The rhetoric about public eduction in Tennessee seems to be contradictory and confusing. Comparing State spending per pupil on a national grid without comparing per capita income and cost of living as factors is slanting information. How can a State with one of the highest graduation rates nationally have a population where 44% cannot read above the 3rd grade level and (I believe) that the study showed that about 1/4 were high school grads? I can remember years ago when "Church Schools" were considered a second class" education, not so today. Private schools are successful because the parents of the children attending them have a financial interest in the school and are motivated to be "hands on" parents when it comes to education their child. The day of a strong PTA group in grade schools seems to have faded. High school parents are directed more and more to be fund raisers for each sport,band, drama club, cheer leaders etc. Another thing about private schools seems to be that they are not under pressure to be as "politically correct" as public schools and don't seem as prone to "social promotions" If a child is not promotable they don't pass to the next grade and the tuition paying parent leans on the student, not the teacher or the system.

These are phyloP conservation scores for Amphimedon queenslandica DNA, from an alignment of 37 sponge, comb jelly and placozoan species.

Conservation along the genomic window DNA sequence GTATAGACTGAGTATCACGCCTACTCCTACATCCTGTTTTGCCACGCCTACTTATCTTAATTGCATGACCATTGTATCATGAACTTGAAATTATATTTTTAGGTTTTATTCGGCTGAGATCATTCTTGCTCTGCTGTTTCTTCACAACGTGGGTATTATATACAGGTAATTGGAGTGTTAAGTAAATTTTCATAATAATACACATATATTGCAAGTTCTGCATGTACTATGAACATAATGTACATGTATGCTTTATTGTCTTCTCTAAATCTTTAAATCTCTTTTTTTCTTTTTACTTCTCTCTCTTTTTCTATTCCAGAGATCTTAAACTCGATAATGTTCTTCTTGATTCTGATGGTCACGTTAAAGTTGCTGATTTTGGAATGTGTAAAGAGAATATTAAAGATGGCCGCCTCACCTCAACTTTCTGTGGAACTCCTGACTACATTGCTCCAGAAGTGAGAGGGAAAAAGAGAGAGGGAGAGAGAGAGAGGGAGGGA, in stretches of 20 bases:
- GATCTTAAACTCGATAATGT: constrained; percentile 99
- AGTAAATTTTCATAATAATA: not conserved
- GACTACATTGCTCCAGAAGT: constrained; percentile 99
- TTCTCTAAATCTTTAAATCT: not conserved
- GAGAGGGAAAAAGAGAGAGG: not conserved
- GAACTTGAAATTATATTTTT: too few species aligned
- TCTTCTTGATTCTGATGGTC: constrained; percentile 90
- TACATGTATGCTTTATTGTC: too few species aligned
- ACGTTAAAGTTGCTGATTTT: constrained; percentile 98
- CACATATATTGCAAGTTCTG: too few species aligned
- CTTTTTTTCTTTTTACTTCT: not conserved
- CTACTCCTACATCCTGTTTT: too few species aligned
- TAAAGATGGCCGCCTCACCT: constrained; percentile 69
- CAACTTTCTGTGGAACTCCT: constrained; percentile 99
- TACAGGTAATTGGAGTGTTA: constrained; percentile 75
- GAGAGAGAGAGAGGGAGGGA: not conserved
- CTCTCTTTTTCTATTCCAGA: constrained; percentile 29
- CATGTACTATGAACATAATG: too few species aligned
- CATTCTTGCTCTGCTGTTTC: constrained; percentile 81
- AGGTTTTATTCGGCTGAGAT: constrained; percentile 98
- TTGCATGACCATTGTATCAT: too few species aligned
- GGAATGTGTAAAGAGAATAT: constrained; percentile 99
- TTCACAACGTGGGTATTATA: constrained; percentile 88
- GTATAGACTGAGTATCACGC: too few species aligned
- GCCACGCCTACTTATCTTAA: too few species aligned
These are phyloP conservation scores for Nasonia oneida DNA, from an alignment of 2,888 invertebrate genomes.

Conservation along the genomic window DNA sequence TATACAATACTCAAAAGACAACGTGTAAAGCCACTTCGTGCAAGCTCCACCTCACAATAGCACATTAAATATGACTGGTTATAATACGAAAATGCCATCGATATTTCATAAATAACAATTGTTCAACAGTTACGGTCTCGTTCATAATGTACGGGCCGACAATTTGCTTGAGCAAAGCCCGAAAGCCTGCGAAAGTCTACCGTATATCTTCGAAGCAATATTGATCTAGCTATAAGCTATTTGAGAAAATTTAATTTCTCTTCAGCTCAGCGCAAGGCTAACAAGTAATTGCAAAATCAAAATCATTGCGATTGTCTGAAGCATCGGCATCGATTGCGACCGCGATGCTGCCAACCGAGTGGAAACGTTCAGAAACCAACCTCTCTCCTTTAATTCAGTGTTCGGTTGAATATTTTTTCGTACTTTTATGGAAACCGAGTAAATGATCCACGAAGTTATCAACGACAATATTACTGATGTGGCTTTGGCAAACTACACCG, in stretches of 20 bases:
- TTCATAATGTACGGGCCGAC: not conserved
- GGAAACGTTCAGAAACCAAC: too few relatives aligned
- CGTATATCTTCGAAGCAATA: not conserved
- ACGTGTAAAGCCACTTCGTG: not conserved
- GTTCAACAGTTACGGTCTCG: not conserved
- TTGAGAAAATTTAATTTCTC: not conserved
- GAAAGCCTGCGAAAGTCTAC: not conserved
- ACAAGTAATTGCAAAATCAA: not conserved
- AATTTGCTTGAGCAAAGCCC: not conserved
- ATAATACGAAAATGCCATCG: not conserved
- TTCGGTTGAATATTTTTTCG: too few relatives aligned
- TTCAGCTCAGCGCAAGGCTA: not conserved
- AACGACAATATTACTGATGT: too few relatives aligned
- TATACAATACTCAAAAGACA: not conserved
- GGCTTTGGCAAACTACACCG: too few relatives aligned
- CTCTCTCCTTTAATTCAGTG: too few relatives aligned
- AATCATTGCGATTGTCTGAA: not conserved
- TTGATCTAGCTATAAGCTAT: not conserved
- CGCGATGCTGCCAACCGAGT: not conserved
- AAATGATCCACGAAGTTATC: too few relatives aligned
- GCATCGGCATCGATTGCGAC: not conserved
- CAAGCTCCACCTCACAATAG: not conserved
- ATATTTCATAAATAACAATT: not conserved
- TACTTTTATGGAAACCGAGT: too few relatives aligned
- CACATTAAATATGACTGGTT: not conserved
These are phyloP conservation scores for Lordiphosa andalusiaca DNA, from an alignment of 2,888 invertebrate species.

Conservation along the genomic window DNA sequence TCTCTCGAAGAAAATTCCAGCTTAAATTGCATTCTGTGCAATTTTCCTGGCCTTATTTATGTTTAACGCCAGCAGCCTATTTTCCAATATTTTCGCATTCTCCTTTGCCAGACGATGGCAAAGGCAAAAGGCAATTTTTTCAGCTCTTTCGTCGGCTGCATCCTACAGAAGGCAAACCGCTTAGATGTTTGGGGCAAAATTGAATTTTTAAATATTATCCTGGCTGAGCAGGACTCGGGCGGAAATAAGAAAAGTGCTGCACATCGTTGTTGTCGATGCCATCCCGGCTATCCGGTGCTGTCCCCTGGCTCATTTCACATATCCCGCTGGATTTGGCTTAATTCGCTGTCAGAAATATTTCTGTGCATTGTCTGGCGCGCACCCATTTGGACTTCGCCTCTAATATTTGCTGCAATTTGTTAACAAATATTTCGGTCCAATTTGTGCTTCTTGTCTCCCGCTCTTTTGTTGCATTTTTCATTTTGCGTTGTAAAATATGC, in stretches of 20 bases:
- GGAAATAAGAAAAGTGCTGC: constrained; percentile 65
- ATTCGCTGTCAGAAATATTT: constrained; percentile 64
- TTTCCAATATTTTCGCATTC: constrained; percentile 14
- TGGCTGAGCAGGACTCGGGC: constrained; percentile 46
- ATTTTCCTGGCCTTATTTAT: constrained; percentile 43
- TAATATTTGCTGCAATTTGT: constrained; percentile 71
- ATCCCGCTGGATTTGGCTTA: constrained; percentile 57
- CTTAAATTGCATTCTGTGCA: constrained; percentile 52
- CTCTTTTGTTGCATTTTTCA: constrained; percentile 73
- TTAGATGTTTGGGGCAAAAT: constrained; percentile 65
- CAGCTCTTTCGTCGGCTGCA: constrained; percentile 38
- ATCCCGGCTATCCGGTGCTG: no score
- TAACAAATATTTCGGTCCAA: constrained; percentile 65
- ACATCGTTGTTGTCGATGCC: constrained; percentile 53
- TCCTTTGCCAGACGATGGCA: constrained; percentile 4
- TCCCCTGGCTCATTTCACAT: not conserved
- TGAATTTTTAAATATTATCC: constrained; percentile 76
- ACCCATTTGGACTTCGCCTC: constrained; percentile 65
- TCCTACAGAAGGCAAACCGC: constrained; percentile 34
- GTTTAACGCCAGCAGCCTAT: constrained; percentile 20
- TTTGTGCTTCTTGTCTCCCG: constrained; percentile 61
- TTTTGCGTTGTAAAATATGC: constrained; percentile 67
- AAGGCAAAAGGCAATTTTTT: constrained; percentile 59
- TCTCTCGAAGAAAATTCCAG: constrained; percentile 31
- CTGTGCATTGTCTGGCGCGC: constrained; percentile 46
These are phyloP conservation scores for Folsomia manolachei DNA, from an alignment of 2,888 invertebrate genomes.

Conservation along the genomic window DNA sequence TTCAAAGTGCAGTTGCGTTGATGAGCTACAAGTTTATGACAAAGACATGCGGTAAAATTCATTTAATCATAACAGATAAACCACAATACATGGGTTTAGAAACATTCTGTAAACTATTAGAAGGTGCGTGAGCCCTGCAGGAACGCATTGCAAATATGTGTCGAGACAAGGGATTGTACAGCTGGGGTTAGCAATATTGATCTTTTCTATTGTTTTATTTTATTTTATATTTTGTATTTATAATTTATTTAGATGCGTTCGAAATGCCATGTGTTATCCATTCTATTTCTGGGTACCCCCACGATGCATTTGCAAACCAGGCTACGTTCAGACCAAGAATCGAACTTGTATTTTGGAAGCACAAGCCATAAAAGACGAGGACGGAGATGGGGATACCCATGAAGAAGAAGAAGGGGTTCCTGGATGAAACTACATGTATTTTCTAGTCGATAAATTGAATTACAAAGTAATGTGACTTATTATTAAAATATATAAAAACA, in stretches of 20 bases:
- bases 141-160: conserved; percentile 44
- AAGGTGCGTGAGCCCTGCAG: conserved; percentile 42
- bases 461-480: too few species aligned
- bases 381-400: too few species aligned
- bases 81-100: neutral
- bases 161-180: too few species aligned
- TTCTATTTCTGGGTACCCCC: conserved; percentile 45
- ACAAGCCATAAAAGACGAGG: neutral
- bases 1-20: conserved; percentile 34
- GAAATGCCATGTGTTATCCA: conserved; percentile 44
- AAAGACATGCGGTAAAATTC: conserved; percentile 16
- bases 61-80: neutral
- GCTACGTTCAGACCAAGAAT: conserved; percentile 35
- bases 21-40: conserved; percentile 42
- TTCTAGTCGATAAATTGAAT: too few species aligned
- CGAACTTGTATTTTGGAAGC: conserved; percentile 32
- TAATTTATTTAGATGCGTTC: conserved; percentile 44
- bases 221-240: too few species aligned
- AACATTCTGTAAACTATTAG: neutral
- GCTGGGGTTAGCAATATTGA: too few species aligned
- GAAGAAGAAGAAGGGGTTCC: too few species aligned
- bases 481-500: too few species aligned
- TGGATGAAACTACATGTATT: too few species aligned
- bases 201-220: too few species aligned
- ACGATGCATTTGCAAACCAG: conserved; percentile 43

It's very important to keep in mind that teacher's Unions represent the interests of teachers, not the students. The unions have strongly opposed charter schools and vouchers for several reasons: (1) it diverts money from public schools, which is where almost all of their members teach, (2) if parents and students are given vouchers, they will leave 'failing schools,' which threatens the job security of the teachers working in the failing schools, and (3) teacher's unions have a very liberal social agenda, and they want your child in a public school to they can indoctrinate your child into their liberal ideology.
I've seen teacher's unions sacrifice the public school students time and time again for their own personal gain. It's so sad. If you've never watched the movie 'Waiting for Superman,' you should. It's a great movie that shows how little concern the teacher's unions have for children in general.